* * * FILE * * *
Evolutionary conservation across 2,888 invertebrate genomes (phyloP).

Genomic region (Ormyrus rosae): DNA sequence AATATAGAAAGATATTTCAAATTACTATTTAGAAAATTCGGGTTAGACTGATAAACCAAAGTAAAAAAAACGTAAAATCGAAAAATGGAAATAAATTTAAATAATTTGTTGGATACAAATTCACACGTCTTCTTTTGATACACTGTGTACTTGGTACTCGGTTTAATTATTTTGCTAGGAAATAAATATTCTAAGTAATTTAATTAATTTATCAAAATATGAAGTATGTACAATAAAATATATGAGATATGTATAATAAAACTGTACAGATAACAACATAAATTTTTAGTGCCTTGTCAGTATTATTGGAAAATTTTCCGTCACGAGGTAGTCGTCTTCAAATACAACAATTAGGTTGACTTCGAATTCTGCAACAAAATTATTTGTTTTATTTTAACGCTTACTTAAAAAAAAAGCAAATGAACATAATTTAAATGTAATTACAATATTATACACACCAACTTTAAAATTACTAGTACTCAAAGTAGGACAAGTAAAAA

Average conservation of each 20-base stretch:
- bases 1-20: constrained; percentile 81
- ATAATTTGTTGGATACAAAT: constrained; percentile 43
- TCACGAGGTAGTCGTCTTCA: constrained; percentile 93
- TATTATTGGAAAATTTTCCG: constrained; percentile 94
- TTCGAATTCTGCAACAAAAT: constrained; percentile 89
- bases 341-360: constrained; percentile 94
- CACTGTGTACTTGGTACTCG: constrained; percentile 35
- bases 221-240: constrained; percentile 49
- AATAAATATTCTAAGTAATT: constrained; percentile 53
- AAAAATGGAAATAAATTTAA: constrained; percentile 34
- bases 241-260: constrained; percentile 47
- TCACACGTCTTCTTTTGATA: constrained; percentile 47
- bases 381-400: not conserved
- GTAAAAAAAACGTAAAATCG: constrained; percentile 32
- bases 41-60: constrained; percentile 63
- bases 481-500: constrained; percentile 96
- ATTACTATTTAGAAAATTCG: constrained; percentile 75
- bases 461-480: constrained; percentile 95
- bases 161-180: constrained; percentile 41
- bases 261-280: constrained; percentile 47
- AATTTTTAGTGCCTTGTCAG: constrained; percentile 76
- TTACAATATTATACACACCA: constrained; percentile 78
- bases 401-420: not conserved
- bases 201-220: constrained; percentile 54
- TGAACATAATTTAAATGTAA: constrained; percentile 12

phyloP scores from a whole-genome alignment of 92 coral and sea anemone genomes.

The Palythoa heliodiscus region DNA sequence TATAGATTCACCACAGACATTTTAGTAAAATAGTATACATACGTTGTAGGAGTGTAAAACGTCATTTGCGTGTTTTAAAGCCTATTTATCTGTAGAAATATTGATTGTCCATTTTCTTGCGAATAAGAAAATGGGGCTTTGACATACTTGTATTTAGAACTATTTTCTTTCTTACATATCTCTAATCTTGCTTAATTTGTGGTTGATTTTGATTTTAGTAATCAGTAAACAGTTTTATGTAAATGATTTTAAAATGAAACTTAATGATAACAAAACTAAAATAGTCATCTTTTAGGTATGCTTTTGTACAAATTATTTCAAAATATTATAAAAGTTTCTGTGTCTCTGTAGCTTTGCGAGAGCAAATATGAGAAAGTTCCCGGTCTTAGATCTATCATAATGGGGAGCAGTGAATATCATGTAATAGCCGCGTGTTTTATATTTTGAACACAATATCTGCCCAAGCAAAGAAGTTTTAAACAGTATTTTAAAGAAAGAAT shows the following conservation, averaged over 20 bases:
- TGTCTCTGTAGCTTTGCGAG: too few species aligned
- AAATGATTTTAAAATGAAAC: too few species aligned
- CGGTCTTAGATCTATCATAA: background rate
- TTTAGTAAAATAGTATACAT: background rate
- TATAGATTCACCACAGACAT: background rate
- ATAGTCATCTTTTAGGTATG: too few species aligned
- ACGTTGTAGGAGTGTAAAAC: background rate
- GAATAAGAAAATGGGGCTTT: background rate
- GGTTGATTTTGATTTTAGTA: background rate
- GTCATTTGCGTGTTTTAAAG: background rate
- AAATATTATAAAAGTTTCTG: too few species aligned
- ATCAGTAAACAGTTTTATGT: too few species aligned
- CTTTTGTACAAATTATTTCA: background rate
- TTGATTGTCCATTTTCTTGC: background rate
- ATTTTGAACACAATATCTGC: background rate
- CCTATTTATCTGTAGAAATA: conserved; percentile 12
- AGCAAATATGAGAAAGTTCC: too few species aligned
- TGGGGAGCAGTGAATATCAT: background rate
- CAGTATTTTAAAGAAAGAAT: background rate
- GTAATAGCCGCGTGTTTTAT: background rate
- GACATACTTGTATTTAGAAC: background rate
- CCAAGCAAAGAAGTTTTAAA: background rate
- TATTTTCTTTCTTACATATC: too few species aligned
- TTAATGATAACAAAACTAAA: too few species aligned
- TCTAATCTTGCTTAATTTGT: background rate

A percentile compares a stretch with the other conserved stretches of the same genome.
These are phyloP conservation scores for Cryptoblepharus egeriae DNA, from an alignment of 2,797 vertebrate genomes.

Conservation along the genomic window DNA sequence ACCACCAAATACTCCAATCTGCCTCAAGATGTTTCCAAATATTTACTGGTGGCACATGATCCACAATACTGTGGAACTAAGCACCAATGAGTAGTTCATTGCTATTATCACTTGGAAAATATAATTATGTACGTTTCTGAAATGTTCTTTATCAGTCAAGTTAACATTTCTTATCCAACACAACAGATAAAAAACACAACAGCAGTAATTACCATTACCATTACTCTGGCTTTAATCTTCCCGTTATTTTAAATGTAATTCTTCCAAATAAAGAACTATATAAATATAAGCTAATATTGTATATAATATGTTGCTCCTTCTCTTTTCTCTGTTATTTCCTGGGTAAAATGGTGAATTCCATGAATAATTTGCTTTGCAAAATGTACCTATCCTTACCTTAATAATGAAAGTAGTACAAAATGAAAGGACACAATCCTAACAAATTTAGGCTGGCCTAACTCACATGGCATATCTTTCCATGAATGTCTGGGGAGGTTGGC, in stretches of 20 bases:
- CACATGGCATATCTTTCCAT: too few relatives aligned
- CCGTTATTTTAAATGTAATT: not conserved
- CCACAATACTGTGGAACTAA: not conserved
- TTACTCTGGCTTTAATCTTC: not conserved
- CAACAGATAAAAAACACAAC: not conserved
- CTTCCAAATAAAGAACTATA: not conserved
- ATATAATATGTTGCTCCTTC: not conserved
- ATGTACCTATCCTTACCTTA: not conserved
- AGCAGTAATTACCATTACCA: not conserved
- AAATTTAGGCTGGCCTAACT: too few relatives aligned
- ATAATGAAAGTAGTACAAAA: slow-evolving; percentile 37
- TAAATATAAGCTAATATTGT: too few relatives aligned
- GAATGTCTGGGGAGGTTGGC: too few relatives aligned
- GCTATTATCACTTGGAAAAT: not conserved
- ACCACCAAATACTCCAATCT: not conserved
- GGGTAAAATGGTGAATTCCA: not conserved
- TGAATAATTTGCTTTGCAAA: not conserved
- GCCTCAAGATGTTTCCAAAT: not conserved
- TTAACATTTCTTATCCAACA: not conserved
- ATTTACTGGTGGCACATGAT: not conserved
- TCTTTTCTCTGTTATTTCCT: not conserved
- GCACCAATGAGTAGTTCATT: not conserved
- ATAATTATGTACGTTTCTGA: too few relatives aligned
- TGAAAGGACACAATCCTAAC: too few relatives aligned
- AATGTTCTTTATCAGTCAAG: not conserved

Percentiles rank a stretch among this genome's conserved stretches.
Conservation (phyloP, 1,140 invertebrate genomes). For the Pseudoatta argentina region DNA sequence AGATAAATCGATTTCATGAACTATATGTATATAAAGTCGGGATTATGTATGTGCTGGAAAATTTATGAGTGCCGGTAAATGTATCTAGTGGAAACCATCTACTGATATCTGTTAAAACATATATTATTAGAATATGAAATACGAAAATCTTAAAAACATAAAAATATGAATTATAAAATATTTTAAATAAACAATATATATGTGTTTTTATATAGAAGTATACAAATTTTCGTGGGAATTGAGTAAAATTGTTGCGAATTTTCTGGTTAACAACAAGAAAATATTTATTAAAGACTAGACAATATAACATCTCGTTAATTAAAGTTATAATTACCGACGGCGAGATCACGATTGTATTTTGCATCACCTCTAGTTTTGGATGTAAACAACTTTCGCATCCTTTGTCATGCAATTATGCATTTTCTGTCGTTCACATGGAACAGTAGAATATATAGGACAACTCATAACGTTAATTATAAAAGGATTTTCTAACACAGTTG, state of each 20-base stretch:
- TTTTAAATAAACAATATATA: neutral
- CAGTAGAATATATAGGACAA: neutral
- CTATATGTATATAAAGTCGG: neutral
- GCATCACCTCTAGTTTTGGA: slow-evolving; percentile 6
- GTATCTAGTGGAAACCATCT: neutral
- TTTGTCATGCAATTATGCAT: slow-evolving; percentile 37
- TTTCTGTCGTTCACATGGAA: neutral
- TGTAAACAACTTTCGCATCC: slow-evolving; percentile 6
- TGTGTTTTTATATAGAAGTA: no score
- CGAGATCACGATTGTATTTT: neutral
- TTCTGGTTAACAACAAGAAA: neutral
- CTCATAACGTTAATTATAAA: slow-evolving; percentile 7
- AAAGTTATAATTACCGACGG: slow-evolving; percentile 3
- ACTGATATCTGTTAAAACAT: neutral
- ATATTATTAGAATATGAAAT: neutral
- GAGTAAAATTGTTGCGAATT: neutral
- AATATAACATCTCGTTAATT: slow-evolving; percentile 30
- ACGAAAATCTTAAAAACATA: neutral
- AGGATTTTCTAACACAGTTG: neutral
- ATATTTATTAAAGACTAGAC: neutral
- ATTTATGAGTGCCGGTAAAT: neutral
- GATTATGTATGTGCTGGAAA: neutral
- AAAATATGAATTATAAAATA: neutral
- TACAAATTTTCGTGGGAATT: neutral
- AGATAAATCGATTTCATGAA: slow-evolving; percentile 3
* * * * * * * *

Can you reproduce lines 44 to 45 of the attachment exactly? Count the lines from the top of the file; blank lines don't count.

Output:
- TTGATTGTCCATTTTCTTGC: background rate
- ATTTTGAACACAATATCTGC: background rate